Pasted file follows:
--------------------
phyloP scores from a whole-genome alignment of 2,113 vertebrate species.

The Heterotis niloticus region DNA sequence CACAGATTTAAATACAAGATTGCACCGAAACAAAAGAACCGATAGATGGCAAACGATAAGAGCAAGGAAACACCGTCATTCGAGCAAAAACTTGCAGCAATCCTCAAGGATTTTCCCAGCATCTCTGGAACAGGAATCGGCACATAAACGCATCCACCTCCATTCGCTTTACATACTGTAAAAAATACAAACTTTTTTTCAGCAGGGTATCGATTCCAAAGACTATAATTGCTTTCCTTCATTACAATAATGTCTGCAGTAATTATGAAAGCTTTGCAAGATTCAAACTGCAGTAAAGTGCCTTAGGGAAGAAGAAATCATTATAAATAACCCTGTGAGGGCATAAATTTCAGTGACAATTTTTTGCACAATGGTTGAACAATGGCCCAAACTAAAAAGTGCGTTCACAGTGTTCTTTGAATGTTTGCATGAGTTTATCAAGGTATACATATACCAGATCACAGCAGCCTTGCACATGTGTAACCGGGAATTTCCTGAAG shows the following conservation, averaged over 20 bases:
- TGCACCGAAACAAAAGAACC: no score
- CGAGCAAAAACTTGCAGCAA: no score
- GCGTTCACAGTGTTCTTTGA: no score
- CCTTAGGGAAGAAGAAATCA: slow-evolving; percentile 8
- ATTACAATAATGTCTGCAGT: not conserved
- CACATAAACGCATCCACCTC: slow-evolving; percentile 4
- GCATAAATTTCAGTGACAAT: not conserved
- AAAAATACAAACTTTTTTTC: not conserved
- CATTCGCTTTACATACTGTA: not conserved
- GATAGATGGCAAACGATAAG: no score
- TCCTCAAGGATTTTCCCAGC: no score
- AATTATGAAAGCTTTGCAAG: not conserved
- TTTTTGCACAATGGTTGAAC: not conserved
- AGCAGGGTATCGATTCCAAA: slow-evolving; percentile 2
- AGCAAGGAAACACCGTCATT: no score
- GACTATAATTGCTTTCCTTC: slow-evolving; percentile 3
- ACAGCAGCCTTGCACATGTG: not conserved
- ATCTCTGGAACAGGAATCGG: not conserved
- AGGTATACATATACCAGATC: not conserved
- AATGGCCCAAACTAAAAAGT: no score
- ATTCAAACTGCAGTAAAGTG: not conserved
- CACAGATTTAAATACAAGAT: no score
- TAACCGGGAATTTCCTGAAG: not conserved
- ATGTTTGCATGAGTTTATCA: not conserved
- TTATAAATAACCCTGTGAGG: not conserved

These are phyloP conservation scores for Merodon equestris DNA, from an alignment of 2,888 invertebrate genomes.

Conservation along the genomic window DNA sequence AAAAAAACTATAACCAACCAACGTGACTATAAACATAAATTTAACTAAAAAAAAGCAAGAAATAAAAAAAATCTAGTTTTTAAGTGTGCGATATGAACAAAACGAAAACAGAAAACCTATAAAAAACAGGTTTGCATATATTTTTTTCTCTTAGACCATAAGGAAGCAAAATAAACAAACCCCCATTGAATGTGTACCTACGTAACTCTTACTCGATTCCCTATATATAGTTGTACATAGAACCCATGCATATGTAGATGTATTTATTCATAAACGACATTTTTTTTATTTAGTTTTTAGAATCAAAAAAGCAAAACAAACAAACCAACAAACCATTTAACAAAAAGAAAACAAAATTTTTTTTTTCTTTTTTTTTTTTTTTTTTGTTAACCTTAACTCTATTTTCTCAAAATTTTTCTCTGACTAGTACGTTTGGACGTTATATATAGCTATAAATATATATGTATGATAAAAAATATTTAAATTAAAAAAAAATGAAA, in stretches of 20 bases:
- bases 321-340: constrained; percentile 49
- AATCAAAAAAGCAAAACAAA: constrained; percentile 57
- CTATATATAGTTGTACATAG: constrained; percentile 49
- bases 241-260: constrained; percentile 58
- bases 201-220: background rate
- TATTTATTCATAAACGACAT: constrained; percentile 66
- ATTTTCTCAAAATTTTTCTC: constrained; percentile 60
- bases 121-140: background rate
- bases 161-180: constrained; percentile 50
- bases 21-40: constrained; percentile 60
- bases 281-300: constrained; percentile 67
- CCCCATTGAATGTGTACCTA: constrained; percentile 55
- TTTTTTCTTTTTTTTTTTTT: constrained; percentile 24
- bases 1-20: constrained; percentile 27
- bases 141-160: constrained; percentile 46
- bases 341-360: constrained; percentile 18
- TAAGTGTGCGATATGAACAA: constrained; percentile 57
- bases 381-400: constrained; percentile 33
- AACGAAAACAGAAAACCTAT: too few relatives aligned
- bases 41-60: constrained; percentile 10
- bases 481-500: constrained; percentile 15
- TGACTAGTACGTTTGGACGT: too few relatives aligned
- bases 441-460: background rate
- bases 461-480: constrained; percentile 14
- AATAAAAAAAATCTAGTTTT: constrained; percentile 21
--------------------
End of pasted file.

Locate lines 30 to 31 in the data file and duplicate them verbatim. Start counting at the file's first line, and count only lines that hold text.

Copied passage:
- bases 321-340: constrained; percentile 49
- AATCAAAAAAGCAAAACAAA: constrained; percentile 57